Bill C-25 is a federal government bill that would, if adopted, introduce sweeping changes to the corporate governance regime for reporting issuers incorporated under the Canada Business Corporations Act (CBCA). Like the proverbial tortoise, the bill has moved unhurriedly through the legislative process, in part due to several changes made to the bill since our previous post that discussed Bill C-25. The bill’s enactment would be just one of many “finish lines”, and it may take several years for all provisions of the bill and accompanying regulations to be drafted and brought into force. This post will canvass the amendments made so far to Bill C-25, with a focus on the proposed gender diversity disclosure framework, and will show a path forward to its eventual coming into force.

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Annual meetings of shareholders of public companies often feature: attendance by a modest number of shareholders, and by the company’s external legal counsel, auditor, investor-relations firm, service providers and other assorted hangers-on; the casting of virtually all votes prior to the meeting by way of proxy; perfunctory reviews of the past fiscal year by the Chief Executive Officer and Chief Financial Officer; and one or two desultory questions from shareholders.  In short, annual meetings haven’t evolved in the last 30 years.  Excitement arises only if activist shareholders storm the meeting or if unionized employees speak, particularly if a strike is threatened or in progress.

It’s time for public companies to bring their annual meetings into the digital age and to use them as an effective means of communicating with a large number of shareholders and with the investment community in general.  A revamped annual meeting may even lead to reduced costs when compared to the traditional model of renting a conference room at a hotel and providing refreshments, as modest as they may be, for shareholders.  Canadian corporate law provides a framework which can be used to increase shareholder access to annual meetings and to maximize the impact of annual meetings.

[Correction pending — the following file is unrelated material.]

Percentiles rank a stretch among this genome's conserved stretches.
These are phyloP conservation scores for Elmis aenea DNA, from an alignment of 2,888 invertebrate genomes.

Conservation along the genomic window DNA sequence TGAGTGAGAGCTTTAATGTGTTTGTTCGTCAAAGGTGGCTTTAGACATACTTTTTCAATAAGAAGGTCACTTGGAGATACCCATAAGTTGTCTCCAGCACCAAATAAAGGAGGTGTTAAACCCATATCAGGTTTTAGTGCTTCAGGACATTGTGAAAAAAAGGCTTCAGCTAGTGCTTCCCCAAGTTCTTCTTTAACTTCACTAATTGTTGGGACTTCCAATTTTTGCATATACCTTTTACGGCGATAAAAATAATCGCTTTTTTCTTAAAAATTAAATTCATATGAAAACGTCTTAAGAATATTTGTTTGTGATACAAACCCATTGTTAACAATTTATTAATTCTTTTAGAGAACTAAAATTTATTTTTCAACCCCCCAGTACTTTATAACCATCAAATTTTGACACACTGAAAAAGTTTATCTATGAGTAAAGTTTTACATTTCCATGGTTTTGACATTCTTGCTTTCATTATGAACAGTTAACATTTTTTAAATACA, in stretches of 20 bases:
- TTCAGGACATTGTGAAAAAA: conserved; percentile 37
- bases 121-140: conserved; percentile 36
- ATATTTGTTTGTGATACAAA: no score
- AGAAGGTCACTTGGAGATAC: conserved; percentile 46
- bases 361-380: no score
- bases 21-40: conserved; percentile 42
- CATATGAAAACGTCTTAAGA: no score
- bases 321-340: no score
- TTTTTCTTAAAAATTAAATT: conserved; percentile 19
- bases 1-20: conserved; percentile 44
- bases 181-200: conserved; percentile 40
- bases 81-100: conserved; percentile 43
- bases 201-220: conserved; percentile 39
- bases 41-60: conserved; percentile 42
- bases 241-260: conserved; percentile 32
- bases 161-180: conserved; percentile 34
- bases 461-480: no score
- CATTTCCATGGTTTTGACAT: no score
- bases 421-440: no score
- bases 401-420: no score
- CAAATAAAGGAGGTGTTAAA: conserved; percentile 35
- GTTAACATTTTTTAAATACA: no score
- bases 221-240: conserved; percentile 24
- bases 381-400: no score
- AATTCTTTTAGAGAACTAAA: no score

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On March 7, 2017, 1891868 Alberta Ltd., a wholly-owned indirect subsidiary of Sprott Inc. (Sprott, and together with its wholly-owned subsidiaries, Sprott Group), filed an originating application (Application) in the Court of Queen’s Bench of Alberta (Court) for an order approving a proposed plan of arrangement (Arrangement) with Central Fund of Canada Limited (Target), Sprott Physical Gold and Silver Trust (to be formed and managed by Sprott Asset Management LP (Trust)), the holders of class A non-voting shares (Class A Shares) of the Target and, as applicable, the holders of common shares (Common Shares) of the Target pursuant to Section 193(2) of the Business Corporations Act (Alberta) (Act).  The Application has been scheduled to be heard by the Court on September 7, 2017.

The Application

The Application seeks an interim order for the calling and holding of a meeting of shareholders (Target Shareholders) of the Target to approve the Arrangement proposed by the Sprott Group.  It should be noted that applications for court orders approving arrangements are typically made by target companies.  Accordingly, this application, which is not supported by the Target, could be characterized as a “hostile” plan of arrangement.  At an application held in April, the Court agreed to set a date in September for the interim application.

According to the Sprott Group, there are a number of qualitative and quantitative benefits to the Target Shareholders which are anticipated to result from the Arrangement and the transactions contemplated thereby, including eliminating the dual-class share structure, continued exposure to the future growth of the Target’s portfolio of assets, the availability of a physical redemption feature, and the potential for the Class A Shares to trade at, near or above their net asset value (instead of at a discount to net asset value, which is currently the case).

According to the Target, the Application is one of numerous steps already taken by the Sprott Group to seek control of the Target. Among other measures taken, the Sprott Group has previously attempted to requisition a meeting of the Target to, among other things, elect a slate of directors (Requisition), commenced a derivative action against the Target and appealed to the Court of Appeal the Court’s finding that the Requisition was invalid.  All of these attempts were unsuccessful.